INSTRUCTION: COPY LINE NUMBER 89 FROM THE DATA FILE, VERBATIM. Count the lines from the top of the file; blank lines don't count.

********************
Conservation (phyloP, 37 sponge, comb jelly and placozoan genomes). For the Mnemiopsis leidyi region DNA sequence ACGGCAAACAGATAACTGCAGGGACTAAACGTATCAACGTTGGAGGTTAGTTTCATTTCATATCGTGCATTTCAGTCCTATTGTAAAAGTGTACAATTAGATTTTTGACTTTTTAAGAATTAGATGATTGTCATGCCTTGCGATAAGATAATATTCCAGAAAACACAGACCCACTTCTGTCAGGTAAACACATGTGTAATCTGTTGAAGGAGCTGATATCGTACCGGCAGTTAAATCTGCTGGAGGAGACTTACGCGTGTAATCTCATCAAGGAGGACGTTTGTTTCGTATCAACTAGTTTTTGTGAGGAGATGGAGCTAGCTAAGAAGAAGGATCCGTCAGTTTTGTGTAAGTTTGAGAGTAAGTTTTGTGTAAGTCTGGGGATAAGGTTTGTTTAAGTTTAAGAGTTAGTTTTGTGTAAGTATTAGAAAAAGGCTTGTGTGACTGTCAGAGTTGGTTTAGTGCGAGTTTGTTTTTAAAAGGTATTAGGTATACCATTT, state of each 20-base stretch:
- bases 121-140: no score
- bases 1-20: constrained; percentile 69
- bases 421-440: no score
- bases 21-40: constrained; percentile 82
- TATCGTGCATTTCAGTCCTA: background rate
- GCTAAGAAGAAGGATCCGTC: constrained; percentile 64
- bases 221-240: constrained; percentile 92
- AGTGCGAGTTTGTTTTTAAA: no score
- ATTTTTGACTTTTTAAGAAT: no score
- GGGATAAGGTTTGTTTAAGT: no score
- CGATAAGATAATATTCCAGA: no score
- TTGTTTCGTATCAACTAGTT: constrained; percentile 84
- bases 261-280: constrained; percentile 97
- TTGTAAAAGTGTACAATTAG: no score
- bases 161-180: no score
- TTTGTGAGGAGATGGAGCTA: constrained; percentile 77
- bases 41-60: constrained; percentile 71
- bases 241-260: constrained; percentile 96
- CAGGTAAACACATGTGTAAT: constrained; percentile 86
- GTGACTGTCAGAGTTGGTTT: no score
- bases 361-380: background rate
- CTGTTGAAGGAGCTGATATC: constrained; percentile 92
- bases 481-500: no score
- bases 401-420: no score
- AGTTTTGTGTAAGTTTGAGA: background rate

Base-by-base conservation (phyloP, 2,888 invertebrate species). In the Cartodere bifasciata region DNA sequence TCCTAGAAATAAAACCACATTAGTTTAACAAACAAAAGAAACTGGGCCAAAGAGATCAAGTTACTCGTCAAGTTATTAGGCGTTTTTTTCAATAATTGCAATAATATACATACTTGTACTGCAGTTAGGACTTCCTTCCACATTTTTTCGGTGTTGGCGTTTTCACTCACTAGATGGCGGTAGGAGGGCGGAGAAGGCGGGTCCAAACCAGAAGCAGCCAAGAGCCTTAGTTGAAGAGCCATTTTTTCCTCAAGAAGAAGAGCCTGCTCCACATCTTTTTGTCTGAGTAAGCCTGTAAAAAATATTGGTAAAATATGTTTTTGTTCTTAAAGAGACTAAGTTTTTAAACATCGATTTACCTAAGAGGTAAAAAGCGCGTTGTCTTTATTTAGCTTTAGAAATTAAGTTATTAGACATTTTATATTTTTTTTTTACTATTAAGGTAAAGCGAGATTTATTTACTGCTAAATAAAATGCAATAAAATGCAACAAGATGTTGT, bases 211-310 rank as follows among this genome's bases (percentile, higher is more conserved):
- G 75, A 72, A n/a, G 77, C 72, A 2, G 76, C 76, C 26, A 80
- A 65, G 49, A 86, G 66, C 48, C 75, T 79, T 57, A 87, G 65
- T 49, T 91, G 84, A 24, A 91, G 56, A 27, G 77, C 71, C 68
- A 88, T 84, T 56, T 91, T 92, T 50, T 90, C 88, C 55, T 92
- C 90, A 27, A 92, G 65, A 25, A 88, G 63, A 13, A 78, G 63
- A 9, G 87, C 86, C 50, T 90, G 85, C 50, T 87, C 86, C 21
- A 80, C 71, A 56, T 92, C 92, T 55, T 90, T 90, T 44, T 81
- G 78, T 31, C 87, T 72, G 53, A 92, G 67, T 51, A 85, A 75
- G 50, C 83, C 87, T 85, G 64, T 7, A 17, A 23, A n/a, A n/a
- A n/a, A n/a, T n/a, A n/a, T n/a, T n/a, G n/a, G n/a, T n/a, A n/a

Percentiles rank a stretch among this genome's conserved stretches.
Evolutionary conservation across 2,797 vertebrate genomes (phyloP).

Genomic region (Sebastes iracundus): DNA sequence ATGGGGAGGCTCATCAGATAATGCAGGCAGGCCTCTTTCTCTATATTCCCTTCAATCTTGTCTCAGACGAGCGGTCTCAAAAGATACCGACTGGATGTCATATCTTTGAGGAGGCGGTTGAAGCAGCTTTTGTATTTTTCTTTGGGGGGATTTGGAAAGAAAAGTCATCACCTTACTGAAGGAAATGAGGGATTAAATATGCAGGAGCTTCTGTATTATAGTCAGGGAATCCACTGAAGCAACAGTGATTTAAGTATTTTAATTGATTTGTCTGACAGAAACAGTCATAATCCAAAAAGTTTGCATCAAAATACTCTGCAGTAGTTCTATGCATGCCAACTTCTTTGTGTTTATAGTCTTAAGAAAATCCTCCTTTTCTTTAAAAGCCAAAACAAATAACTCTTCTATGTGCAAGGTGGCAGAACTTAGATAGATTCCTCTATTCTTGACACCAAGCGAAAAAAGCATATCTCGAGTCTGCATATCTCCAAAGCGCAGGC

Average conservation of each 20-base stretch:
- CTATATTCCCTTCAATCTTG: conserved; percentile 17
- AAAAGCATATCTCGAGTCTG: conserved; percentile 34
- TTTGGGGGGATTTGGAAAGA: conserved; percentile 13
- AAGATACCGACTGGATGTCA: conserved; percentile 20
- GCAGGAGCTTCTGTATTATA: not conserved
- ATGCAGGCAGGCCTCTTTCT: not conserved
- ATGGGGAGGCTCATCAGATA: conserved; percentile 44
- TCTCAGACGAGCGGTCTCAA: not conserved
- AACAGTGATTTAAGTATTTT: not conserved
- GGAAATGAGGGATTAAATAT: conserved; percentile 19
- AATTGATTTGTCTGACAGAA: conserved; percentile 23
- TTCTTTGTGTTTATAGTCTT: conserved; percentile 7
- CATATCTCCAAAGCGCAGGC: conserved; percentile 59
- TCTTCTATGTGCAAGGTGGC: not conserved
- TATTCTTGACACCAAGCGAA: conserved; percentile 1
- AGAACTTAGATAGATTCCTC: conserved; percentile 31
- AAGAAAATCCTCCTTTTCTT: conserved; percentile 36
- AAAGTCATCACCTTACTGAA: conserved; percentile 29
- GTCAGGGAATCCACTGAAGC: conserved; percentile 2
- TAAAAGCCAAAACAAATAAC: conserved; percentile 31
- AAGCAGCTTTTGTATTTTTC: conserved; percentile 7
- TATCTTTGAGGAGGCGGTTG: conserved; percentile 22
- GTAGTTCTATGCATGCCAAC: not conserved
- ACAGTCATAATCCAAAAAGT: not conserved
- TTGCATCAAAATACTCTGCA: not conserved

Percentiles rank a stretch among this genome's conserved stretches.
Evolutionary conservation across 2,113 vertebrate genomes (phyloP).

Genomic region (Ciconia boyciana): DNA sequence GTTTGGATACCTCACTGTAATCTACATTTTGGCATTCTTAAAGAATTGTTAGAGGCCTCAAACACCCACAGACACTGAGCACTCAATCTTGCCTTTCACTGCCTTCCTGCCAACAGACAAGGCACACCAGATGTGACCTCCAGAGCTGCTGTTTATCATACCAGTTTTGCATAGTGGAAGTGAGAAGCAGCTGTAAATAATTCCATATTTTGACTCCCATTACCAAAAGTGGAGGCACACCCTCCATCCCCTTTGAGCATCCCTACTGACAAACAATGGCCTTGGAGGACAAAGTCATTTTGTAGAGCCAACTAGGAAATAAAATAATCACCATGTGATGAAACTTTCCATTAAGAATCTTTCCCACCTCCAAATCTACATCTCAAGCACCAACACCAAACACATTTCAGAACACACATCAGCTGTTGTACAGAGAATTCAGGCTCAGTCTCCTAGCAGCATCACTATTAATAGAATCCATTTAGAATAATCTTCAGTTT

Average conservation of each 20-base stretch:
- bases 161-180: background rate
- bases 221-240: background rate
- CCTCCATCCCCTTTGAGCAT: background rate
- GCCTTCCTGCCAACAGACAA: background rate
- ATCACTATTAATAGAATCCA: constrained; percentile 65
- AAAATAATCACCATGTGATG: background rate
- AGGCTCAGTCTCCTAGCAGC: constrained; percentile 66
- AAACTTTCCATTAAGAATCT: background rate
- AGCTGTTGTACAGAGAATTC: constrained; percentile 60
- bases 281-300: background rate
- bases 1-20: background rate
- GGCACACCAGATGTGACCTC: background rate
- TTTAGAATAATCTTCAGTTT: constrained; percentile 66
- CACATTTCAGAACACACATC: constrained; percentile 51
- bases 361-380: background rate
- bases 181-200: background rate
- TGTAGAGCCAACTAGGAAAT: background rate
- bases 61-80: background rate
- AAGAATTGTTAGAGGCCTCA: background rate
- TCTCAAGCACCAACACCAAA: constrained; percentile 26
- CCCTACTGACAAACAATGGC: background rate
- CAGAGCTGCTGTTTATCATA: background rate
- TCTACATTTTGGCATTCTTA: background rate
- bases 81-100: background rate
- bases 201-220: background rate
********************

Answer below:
- AAGAATTGTTAGAGGCCTCA: background rate